Footsteps & Paddle Strokes
Imagining A Future for Van Duzen River Summer Steelhead
When I moved to the Van Duzen River seven years ago, I knew very little of its fishes. I had spent many hours the previous winter studying a relief map of the Eel in my supervisor’s office at the California Department of Fish and Wildlife (CDFW) in Fort Bragg. I was mystified by its many forks and confluences and the northernmost fork especially, which was not a fork at all but the Van Duzen River. By mid-winter I had a mental picture of the watershed. I knew which tributaries entered where, where those tributaries originated and how the river grew as it marched north toward the sea. But soon I realized I could go no further standing in an office staring at a colorful wall hanging.
That summer I took a field job in the upper Eel. Monitoring steelhead and surveying streams for CDFW, I was finally putting footsteps and paddle strokes in the river I had been imagining. Not long after my first plunge into the chert-lined, emerald pools of the Middle Fork of the Eel to count summer steelhead, I learned that the Van Duzen River was home to these rare fish as well. CDFW’s records, which date back to the 1970s, show numbers ranging from 0 to 58, with an average of 29. But a young local man told us he had seen hundreds of steelhead the previous summer. He guided us on the Van Duzen over two long days, but we were unable to penetrate to the core of their holding habitat and we decided to abandon the project until we could return better prepared. We came back the following summer and have returned every summer since. Some years we see hundreds of sleek, silver fish, many of them upwards of 40 inches. They keep pulling us back.
Over seven years, our counts on the Van Duzen average 150 adult summer steelhead. These numbers pale in comparison to the thousands of fish that once returned here, but they give us something to point to. They compel us to question how the land surrounding the river is managed.
The Eel River has two extant runs of summer steelhead – in the Middle Fork and the Van Duzen. Coupled with the runs in the Mad and Mattole Rivers, these fish represent the southernmost extent of this rare life history. No one who swims with these fish in a clear river on a hot day can deny their majesty. But they risk being extirpated from this place. They face the same threats as native fish around the world - water diversions, a century and a half of bad land use, overfishing, competition with non-native species, a warming climate and pollution from agriculture, industrial forestry and development. The most recent threat to summer steelhead on the Van Duzen is the marijuana boom in Northern California. Land prices in the area have spiked and landowners are under pressure to subdivide the large ranches that surround the middle and upper watershed. Cold springs and creeks flow through these ranches with few diversions, feeding deep pools with the cold water these fish need to survive the summer.Subdivision would mean a dramatic rise in summertime diversions.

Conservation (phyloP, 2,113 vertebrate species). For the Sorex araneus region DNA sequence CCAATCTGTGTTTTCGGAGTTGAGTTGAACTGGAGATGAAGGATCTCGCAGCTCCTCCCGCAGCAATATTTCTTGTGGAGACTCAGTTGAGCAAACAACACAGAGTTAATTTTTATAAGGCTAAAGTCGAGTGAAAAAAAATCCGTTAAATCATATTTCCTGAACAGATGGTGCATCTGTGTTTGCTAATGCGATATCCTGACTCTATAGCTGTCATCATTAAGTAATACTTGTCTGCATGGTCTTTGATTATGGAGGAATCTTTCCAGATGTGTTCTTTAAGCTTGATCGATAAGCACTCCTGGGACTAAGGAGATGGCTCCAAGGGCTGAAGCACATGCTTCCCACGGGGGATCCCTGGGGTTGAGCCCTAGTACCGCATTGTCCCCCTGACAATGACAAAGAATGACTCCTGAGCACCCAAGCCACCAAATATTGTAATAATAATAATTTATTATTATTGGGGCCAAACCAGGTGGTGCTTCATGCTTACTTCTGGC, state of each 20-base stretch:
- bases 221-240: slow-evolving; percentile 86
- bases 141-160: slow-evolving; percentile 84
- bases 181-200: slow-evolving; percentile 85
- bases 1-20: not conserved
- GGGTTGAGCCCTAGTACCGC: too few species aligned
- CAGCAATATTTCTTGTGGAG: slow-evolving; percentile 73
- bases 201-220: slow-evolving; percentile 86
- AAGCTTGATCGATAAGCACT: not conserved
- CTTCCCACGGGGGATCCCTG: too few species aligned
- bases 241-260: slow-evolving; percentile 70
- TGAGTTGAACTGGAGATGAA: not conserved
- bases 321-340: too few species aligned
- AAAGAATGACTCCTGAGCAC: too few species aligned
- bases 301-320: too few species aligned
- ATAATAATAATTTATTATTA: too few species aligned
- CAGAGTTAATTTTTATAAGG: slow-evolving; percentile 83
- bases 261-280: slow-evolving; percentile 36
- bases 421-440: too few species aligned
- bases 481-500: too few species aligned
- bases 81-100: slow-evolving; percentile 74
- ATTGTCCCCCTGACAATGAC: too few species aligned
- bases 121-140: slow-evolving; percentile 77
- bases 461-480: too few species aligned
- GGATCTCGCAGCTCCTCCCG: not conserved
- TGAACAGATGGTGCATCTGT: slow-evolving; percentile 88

We are all complicit in the loss of our native fishes. I live on twenty acres halfway up the Van Duzen River - land that was once part of a large ranch. Prior to that it was part of an unbroken landscape maintained by native people for millennia. I water my garden with a spring flowing off the north slope of a forested ridge and share bounty with my neighbors. Peaches, melons, tomatoes and the return of Van Duzen steelhead represent summer to me. It is possible for Humboldt County and the rest of Northern California to make land-management decisions that favor the long-term health of our ecosystems and communities rather than short-term profits. But it requires us to slow down. We must ask ourselves what we value and what we want to leave behind after we are gone.